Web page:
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Sep 25, 2013 02:41 PM

Makgeolli Anyone?

I'm wondering if anyone knows where I can find Makgeolli, which is sort of a Korean rice wine/beer. It only has about a 1 week shelf life so importing must be a problem, and I don't believe there are any US manufacturers as of yet.


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  1. Lots of the East Bay Restaurants have it
    Dan Sung Sa
    Ob Chicken/Oriental B B Q Chicken Town

    1. I think I've seen it at Koreana Plaza in addition to some restaurants. The makgeolli that's sold here doesn't have that short a shelf life.

      2 Replies
      1. re: Robert Lauriston

        Definitely available at Koreana Plaza in Oakland, I've purchased it from there before. I think they have more than one brand and size available most of the time.

        Koreana Plaza also sells the enzyme so you can make your own makgeolli if you want. It's pretty easy, though it takes some practice to get the ratios and fermentation just right.

        In addition to the restaurants listed by chefj and eliu01, Kang Tong Degi in Oakland also serves it.

        1. re: greymalkin

          I bought a $4 bottle at Koreana with millet grain infusion and it has to be one of the worst tasting drinks I've had ever. The bottle had a 1 year shelf life printed on it- commercial product imported from Korea.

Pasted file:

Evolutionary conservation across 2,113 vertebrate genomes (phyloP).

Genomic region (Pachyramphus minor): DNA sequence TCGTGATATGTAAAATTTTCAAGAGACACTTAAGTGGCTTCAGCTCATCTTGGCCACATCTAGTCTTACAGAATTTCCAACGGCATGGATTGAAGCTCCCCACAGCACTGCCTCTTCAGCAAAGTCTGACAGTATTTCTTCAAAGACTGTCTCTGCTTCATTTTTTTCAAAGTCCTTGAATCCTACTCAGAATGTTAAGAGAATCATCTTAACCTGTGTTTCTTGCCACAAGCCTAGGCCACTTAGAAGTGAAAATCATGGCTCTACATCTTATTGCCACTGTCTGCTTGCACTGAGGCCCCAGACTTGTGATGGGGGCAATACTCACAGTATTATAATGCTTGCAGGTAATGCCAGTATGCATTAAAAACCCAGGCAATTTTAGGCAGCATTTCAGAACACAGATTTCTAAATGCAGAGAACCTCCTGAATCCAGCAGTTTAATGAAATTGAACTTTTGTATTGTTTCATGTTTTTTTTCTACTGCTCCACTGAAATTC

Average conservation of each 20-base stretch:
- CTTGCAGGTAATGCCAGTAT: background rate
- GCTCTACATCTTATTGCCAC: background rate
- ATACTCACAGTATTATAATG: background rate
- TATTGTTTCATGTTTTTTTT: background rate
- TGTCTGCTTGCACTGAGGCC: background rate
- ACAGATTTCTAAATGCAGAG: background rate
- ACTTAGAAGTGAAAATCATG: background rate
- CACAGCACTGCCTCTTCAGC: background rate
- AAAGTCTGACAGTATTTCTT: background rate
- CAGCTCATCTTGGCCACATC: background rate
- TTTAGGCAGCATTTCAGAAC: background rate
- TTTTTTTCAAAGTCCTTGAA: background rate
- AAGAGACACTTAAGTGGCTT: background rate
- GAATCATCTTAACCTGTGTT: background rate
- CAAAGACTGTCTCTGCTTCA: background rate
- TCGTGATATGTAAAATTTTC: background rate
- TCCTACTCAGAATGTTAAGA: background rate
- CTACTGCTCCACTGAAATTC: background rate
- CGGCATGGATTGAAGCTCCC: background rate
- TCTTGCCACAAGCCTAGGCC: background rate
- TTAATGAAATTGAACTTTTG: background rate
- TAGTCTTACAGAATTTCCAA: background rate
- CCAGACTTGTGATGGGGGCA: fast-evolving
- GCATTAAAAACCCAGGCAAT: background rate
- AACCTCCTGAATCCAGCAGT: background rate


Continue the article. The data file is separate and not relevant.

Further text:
It's also on the menu at Holy Cow Cafe, Oakland.

      2. Been looking for it ever since imbibing it on a business trip to Japan many years ago. It's on To Hyang's menu but I never tried to order it there the few times I've been.

        1. Please realize that it is very easy to get hangovers with this stuff, and the utmost care should be taken to go easy on the amount you drink.

          3 Replies
          1. re: Tripeler

            My cousin was very ill when we had it in Korea, and he's not a lightweight. The whole room was spinning before I finished my first cup with dinner.

            1. re: Windy

              That's surprising, having the whole room spinning after just one cup (by the way, how big was the cup?). The thing about this drink is that there are a whole lot of impurities in the finished fermented product (fusel oils?) that can cause some hangovers like what tequila did in the early 70s.

              1. re: Tripeler

                I don't think that's true for the commercial bottled versions we get here.

          2. Thanks all, the Koreana Market was a new place for me, and it was great, had a lot of things I had been looking for -- Shiso leaf, Perilla seeds, a number of varieties of Makgeolli, and as mentioned the enzyme for making Makgeolli, also known as Nuruk, which I hadn't been able to find.

            They also had whole fresh yellowfin tuna on sale for 1.99/lb, which seems insanely cheap. Also some good prices on other fish as well.